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Gallery With A Cause • Located in the New Mexico Cancer Center • Benefitting the NMCC Foundation

Please call gallery director Regina Held to arrange a private gallery tour, make a purchase, or ask any questions.


As a child I was fascinated with nature. I collected seashells along the Atlantic Coast, raised box turtles in the deciduous woods next to my house, and reveled in the joy of identifying birds at my backyard bird feeder. This interest in the natural world eventually led me to a BS degree in environmental studies at Colorado State University and to permanently relocate from the Northeast to the West. After graduation I was hired by the National Park Service as an interpretive ranger. From the depths of Death Valley to the flanks of Denali, I lived and worked in some of the most spectacular places on the planet.

Being surrounded by stunning natural and cultural resources, my entry into photography was an easy one. Many of my co-workers were accomplished photographers and the national parks were magnets for the pros. Starting in the analogue world of film and the wet darkroom I moved into the digital realm when the technology became more advanced. I am pretty much self-taught but continue to take workshops and on-line classes to stay updated on photography and digital processing.

Recently I have expanded the scope of my work into the realm of mixed media and encaustics (bee's wax and tree resin) - striving to make one-of-a-kind art pieces. I take the utmost care when creating my art to use high-quality archival materials, such as pigment-based inks and acid-free materials, to insure the longevity of each piece.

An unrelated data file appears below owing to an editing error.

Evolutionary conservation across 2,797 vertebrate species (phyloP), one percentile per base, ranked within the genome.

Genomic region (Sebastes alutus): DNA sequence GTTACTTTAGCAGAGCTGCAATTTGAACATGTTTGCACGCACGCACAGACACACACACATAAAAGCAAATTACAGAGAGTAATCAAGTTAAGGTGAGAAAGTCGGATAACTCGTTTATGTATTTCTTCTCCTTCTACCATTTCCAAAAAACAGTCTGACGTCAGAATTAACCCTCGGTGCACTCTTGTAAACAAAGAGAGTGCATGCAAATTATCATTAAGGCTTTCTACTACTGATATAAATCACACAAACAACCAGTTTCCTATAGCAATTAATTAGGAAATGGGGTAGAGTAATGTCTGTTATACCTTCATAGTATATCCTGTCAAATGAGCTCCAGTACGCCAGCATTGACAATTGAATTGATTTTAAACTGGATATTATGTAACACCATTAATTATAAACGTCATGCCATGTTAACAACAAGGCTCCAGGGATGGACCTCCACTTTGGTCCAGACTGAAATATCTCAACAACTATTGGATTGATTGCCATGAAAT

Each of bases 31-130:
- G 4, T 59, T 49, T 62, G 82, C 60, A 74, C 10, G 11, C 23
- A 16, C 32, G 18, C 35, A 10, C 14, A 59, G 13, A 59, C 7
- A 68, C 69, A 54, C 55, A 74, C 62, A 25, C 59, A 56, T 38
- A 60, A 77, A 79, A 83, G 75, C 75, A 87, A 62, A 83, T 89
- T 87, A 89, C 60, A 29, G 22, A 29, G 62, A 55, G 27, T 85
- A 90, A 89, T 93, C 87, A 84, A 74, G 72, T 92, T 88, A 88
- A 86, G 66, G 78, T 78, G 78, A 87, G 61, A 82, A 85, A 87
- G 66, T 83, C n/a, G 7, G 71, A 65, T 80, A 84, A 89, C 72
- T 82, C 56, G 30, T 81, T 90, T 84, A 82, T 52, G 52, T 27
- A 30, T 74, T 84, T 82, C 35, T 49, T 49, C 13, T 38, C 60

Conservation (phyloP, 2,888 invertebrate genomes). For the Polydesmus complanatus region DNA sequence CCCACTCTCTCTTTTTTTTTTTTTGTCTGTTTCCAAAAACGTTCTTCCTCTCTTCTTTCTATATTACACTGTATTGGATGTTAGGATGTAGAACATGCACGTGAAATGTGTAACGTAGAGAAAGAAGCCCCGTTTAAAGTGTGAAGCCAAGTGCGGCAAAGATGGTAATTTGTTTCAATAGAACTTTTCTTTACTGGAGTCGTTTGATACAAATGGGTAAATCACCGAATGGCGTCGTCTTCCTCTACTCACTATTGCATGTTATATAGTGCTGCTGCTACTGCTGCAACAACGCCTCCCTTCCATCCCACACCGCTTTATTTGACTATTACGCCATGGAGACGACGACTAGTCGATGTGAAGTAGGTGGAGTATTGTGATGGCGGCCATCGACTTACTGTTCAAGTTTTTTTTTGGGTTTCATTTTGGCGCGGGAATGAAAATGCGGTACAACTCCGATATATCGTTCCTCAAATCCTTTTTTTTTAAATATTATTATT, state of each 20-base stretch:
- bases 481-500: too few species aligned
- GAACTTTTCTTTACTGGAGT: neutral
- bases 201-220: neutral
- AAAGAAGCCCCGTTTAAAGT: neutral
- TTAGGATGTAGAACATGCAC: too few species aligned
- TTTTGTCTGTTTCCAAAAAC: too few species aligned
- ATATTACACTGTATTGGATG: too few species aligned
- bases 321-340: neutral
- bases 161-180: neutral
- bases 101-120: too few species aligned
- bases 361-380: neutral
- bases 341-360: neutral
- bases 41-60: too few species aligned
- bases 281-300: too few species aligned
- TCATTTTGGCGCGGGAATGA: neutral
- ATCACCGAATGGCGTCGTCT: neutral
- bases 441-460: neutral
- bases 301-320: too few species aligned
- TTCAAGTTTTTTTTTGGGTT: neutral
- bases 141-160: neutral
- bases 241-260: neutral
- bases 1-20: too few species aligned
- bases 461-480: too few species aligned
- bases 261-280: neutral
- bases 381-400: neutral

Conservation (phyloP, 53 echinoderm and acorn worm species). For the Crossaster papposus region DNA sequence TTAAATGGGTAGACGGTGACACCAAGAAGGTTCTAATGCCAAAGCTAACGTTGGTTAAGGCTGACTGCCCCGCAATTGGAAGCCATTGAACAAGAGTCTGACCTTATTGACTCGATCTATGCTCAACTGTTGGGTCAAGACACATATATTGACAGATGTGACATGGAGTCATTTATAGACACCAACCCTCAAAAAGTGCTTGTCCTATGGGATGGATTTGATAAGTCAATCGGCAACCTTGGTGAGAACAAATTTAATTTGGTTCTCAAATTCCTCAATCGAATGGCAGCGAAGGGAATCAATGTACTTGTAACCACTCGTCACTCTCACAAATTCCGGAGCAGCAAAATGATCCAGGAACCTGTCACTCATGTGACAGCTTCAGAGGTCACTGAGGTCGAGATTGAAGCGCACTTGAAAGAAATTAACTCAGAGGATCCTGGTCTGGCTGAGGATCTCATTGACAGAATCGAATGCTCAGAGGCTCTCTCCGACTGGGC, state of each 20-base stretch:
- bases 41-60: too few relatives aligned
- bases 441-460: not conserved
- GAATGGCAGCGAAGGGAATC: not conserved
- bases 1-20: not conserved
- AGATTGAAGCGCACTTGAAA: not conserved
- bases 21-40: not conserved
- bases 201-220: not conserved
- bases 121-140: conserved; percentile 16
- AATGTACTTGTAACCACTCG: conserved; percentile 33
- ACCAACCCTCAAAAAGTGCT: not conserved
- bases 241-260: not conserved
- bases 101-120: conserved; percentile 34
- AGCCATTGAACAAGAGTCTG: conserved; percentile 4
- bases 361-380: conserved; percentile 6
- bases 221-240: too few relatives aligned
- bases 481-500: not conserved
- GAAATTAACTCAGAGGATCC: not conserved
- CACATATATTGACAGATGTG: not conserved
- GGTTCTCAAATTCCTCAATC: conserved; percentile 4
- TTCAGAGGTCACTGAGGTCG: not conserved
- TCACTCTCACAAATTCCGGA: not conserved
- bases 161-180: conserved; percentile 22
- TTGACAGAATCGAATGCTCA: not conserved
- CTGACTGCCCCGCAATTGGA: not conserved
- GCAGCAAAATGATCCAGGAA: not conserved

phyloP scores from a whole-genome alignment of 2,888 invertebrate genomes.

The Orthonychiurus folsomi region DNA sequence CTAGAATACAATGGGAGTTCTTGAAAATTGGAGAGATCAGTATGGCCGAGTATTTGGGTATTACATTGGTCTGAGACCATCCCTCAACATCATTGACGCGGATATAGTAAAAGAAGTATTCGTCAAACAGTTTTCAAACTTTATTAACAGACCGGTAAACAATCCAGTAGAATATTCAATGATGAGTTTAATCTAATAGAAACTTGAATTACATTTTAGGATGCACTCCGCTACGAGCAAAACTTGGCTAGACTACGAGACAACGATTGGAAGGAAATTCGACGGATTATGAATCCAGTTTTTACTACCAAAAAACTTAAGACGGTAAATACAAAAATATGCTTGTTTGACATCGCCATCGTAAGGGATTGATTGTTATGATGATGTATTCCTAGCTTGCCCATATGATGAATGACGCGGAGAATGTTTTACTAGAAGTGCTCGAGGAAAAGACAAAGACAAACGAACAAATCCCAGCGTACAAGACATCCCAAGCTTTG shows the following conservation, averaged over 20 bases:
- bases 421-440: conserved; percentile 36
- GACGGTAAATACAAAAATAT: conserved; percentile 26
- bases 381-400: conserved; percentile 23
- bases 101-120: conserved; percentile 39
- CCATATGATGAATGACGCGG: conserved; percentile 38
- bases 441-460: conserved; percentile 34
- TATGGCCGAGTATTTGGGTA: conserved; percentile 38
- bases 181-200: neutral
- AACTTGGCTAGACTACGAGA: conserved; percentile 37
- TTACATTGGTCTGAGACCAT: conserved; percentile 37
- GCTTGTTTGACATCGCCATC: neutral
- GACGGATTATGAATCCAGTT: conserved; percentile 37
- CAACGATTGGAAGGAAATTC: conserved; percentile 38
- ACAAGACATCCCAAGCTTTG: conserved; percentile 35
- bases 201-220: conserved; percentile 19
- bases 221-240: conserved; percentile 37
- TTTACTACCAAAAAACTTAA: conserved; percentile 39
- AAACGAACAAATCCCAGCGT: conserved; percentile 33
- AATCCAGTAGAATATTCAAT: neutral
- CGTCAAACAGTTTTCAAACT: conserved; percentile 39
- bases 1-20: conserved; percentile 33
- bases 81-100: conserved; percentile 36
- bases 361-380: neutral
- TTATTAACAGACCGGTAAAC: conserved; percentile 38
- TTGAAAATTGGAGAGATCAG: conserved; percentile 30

After 32 years of working in 10 different park sites, I retired from Federal service in 2009 and now spend my time travelling, doing international consultation on preservation projects, teaching photography workshops, and working on my art.


Artist Statement

I have always been intrigued by the interplay of art and science, right brain/left brain, ying and yang. As a photographer and mixed-media artist, this interplay dances within my creative process as I work. My formal academic studies in science and my intuitive approach to art form the background for my work.

This body of work includes some of my favorite pieces done using the encaustic process. Developed by the ancient Greeks and Romans over 3,000 years ago using natural bees wax and the Demar resin from a pine tree in Indonesia. "Enkaustikos," from the Greek "to burn in" uses multiple layers of hot wax/resin melded to the layer below using a heat gun or blow torch in modern times. The resin crystals add to the luminosity of the final piece and gives the soft bee's wax more rigidity. I love the unique translucence this process renders as well as the opportunity to add texture and color-making each piece a one of a kind.

This process uses natural archival materials and when displayed properly (out of direct sunlight) will last for generations. The wax surface can be lightly polished with a soft 100% cotton cloth.

The goal of my work is to expose the viewer to the wonders of nature as well as to images of threatened and endangered environments, cultures, animals, and plants—bringing these issues to the forefront to increase understanding, appreciation and their ultimate protection.

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